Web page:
Boston Close to Adopting Longer School Day

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Boston school officials and union leaders have announced that an additional 40 minutes will be added to the school day in the city’s elementary and middle schools.

The agreement will allow 60 schools, or about 23,000 students, to have longer school days.  In addition, teachers will get twice as much planning and development time.

Once the plan is fully implemented, it will cost the district $12.5 million per year, with teachers earning an additional $4,464 each year – about 20% lower than the average contracted hourly rate.  The agreement needs to be approved by the teachers union membership and the city school committee, writes Owen Boss for The Boston Herald.

“We know that when our students have more time to learn, they have a better chance of succeeding,” Mayor Martin J. Walsh said in a statement. “I thank the Boston Teachers Union and the Boston Public Schools for their partnership in helping us reach this milestone that will strengthen our education system and help us close the achievement gap so we can give all of our young people the opportunity to succeed.”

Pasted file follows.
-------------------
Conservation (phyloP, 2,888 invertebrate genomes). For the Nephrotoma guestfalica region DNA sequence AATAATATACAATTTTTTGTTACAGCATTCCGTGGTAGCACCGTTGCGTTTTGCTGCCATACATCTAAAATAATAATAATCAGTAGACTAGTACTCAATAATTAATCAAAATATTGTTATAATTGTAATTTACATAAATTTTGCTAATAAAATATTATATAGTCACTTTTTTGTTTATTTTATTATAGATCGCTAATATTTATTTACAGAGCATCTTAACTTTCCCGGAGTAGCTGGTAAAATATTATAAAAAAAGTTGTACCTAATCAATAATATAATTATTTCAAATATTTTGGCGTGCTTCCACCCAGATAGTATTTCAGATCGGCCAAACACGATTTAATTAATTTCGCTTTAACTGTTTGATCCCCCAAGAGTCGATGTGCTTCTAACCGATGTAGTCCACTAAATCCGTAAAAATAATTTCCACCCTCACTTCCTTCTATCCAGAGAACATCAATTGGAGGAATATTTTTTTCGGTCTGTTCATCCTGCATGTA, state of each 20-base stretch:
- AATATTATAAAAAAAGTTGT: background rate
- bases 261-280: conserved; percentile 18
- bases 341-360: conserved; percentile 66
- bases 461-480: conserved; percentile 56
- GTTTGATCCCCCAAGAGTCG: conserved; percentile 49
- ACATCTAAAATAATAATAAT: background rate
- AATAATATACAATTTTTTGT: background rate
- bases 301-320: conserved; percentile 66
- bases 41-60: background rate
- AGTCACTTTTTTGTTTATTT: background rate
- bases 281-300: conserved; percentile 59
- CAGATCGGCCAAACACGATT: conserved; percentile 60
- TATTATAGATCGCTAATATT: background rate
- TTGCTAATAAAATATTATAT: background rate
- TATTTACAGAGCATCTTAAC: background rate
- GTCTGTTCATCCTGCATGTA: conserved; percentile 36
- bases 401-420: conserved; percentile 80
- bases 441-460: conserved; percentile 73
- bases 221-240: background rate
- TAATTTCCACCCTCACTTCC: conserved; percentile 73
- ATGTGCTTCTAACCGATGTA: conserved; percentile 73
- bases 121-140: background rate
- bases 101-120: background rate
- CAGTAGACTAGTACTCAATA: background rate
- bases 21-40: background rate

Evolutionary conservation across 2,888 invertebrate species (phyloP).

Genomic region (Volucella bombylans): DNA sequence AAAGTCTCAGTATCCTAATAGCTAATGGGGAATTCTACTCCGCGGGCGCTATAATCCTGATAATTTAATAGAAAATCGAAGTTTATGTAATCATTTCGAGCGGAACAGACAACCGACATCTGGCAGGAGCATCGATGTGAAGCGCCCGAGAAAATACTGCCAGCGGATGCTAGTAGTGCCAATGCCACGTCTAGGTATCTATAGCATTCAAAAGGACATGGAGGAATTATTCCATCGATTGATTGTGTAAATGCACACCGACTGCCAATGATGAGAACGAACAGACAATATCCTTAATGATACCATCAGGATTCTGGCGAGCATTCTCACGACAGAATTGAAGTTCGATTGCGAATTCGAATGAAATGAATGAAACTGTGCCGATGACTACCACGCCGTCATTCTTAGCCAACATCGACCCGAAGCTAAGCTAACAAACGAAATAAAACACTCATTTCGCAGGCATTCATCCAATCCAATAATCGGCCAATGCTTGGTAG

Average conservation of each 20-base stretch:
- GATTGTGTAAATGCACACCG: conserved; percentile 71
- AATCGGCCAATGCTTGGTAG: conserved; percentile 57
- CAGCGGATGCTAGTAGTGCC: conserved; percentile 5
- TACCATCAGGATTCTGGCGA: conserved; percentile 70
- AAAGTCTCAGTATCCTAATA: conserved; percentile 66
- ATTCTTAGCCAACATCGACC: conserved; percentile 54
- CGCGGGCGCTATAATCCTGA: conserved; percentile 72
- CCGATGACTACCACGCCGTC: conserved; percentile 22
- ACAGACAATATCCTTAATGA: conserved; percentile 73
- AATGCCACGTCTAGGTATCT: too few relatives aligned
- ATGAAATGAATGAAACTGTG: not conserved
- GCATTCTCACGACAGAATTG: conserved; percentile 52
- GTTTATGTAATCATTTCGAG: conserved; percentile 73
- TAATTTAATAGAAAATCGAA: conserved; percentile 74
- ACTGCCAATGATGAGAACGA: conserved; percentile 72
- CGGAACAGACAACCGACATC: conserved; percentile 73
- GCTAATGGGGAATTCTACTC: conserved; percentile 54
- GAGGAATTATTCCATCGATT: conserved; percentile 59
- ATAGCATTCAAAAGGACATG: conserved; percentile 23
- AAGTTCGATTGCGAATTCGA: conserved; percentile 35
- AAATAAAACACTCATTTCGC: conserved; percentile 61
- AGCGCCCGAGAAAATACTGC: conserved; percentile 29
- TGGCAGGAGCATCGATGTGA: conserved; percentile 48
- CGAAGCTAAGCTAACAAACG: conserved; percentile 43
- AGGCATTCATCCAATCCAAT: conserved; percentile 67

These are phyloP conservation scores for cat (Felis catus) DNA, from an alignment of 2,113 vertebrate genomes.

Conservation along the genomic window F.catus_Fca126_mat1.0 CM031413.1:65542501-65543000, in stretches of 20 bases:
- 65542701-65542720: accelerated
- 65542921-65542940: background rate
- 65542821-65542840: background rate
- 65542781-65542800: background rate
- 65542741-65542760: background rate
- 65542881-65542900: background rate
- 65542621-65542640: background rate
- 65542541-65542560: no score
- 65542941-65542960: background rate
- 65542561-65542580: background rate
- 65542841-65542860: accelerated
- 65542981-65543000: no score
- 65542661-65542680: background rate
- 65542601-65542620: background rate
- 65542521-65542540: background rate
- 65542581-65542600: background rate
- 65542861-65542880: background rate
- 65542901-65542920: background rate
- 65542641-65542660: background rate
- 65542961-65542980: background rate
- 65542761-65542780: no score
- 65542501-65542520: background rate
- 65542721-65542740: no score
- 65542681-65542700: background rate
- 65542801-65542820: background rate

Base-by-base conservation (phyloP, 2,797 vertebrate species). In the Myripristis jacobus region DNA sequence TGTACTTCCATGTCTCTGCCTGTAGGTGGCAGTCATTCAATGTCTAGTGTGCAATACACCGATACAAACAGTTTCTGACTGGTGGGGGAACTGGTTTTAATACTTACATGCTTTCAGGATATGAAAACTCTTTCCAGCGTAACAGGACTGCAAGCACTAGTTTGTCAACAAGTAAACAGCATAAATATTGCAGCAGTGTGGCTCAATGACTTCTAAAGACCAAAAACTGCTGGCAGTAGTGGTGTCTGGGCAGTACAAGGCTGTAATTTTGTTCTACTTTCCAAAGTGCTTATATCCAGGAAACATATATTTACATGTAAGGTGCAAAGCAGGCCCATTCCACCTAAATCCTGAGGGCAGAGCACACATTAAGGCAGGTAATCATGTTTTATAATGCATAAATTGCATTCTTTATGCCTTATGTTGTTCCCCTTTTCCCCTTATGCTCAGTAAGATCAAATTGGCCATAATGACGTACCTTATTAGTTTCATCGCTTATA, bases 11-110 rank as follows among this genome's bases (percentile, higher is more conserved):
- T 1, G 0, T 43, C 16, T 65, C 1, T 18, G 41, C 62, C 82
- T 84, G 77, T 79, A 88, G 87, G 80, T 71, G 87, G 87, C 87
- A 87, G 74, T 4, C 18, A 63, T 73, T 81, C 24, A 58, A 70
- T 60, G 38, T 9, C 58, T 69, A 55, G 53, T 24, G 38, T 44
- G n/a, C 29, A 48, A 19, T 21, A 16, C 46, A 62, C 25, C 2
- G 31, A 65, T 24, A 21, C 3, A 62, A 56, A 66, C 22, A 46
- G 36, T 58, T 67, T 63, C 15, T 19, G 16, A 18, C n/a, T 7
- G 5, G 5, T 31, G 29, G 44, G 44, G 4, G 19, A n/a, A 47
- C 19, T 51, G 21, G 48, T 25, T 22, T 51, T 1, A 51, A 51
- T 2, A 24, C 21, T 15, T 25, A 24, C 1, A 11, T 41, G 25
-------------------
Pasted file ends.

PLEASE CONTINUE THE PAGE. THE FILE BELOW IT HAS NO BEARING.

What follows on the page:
According to Boston Teacher’s Union President Richard Stutman, the extra time will benefit under-served subjects such as art, music, drama, and foreign language.

“The School Committee has developed a strategic vision for the District that includes ensuring every student has a high-quality teacher and school leader, every day,” said Michael O’Neill, Chair of the Boston School Committee. “Lengthening the school day allows our students and teachers to spend more time together for high-quality instruction. When connected to our early hiring, teacher diversity and human capital initiatives, which include effective evaluations tied to professional development, a longer school day will become a key strategy to eliminate achievement and opportunity gaps for students throughout the District.”

Elementary students in the district currently attend school for six hours each day and middle school students have six hours and ten minutes of class time.  High school students, not included in the agreement, attend classes for six hours and 30 minutes.

The district plans to introduce the extended days over a period of three years, starting with 20 schools in the 2015-16 school year.  Almost an extra month of school time will be added through this agreement.

“With this agreement, Boston is emerging as one of the country’s leaders as it embarks on a plan to strategically redesign and expand learning time for both teachers and students,” Center officials said in a statement for The National Center on Time & Learning, a Boston-based nonprofit organization that advocates for longer school days.